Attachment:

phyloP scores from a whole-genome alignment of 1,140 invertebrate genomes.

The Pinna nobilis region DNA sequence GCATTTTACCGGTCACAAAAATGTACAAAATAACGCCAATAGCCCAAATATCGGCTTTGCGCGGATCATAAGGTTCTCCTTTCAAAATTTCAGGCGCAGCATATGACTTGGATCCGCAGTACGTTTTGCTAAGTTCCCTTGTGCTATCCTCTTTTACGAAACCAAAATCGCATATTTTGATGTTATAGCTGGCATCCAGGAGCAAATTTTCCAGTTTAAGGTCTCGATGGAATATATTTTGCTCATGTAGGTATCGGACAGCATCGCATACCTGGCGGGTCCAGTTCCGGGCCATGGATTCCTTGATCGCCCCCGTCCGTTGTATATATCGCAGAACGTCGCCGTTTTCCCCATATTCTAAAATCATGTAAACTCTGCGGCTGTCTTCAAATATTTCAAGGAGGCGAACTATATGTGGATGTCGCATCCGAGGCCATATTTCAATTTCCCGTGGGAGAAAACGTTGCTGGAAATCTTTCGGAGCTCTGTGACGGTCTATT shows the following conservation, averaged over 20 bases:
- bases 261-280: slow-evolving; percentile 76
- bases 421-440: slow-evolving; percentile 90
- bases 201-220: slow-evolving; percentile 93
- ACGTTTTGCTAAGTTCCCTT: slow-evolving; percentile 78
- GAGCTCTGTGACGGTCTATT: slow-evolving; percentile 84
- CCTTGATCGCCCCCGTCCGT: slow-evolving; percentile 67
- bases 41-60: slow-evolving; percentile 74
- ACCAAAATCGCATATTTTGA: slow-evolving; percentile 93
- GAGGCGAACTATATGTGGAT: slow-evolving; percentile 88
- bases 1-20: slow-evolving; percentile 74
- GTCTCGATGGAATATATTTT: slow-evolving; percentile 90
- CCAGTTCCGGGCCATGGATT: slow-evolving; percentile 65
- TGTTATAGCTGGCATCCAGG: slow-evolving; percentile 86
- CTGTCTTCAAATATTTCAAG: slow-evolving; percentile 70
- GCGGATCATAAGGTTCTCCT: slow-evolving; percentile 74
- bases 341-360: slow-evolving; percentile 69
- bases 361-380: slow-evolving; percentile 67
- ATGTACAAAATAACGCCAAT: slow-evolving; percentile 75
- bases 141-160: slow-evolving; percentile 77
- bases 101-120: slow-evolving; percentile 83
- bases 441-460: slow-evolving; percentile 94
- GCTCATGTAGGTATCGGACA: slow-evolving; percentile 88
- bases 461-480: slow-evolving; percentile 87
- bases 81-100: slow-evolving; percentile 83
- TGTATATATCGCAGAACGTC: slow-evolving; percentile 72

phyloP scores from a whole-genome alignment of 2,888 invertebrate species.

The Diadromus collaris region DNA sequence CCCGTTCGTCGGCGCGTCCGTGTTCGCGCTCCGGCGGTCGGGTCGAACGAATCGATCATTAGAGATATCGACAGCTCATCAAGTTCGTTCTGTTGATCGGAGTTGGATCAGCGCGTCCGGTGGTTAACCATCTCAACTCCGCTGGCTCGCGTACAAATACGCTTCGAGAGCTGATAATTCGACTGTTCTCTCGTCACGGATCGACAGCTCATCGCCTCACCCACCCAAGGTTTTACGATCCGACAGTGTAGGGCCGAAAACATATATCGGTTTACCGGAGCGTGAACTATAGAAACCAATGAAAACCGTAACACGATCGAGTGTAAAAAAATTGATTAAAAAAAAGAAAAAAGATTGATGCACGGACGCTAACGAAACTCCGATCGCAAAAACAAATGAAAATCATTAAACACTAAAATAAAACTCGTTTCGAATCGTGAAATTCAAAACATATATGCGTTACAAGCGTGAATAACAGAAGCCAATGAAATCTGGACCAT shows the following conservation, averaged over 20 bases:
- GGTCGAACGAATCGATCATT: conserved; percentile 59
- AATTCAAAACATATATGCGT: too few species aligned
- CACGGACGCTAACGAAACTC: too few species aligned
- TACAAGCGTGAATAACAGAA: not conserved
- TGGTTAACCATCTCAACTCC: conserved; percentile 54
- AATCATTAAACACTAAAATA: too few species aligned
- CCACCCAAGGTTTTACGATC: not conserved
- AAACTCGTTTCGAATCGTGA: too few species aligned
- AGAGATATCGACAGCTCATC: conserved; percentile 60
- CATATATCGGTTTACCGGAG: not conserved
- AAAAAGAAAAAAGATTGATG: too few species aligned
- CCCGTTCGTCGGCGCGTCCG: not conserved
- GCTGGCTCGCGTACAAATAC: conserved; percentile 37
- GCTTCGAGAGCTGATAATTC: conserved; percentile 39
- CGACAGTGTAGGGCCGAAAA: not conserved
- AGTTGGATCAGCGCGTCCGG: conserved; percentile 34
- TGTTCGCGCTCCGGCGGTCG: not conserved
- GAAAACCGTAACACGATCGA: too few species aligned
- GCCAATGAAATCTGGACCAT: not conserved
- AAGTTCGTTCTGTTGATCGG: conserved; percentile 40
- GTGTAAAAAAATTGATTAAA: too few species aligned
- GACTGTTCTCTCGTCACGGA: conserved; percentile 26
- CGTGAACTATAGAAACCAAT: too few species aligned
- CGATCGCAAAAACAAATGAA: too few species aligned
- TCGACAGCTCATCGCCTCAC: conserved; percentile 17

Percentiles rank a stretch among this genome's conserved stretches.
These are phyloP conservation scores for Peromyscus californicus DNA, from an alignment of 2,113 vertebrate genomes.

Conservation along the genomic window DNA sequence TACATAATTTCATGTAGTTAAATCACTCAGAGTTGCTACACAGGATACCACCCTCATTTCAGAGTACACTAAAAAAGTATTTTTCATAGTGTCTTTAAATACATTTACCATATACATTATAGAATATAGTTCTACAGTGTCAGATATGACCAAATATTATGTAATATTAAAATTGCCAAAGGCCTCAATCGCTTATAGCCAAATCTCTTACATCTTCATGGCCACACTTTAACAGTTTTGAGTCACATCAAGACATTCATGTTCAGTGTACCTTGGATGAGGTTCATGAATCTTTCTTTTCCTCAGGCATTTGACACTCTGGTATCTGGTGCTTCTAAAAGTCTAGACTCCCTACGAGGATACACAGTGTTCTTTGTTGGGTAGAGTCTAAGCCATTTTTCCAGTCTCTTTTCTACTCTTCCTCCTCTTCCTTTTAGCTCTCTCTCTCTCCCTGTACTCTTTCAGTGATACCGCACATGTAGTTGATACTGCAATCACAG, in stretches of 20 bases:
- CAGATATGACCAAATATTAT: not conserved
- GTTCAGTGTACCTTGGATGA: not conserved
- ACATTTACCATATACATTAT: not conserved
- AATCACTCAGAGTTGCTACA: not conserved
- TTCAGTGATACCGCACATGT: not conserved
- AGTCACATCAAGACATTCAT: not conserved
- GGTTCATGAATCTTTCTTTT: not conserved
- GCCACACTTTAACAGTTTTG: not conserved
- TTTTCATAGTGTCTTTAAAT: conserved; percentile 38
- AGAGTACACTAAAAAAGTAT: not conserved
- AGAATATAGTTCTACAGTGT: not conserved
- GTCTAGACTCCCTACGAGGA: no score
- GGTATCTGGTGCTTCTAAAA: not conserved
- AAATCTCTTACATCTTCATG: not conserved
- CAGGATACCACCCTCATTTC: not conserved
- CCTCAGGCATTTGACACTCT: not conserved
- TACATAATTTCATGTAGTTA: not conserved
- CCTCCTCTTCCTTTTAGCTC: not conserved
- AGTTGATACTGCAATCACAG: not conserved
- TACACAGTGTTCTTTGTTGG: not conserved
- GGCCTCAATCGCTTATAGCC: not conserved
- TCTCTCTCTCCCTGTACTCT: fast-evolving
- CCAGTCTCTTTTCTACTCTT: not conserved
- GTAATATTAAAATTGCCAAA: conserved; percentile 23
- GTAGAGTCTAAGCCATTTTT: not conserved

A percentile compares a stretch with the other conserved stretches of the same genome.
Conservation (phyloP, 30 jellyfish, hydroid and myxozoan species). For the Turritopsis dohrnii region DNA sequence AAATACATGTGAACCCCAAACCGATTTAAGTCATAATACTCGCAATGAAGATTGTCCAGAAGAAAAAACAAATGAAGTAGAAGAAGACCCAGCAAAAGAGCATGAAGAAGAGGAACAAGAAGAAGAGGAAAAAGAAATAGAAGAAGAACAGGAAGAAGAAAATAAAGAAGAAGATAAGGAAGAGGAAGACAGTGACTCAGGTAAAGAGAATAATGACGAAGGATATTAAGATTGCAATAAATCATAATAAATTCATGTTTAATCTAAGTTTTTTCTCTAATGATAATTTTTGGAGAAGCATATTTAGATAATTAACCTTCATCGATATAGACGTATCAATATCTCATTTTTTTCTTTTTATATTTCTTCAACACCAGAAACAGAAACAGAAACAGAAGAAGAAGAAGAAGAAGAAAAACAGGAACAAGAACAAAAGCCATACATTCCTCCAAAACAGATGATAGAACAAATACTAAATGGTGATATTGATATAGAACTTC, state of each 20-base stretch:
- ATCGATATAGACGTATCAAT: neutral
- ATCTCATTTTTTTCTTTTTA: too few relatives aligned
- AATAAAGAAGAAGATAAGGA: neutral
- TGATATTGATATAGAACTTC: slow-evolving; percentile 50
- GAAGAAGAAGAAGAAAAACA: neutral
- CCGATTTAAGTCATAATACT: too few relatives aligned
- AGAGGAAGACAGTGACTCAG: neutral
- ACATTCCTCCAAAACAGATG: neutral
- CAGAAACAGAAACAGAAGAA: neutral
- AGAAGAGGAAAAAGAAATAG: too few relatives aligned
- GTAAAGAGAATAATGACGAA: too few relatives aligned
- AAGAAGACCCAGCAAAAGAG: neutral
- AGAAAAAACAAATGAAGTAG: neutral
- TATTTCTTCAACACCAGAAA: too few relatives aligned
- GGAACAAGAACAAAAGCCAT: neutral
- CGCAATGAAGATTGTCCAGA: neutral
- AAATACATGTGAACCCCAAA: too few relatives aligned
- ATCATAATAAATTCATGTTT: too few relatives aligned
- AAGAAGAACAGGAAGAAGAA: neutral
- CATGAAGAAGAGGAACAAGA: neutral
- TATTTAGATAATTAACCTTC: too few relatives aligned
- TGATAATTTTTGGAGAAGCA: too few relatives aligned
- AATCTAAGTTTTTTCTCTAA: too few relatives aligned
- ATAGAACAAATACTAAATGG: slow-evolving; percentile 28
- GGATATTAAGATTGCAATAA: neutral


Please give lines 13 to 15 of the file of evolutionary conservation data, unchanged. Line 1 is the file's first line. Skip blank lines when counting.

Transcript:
- GTCTCGATGGAATATATTTT: slow-evolving; percentile 90
- CCAGTTCCGGGCCATGGATT: slow-evolving; percentile 65
- TGTTATAGCTGGCATCCAGG: slow-evolving; percentile 86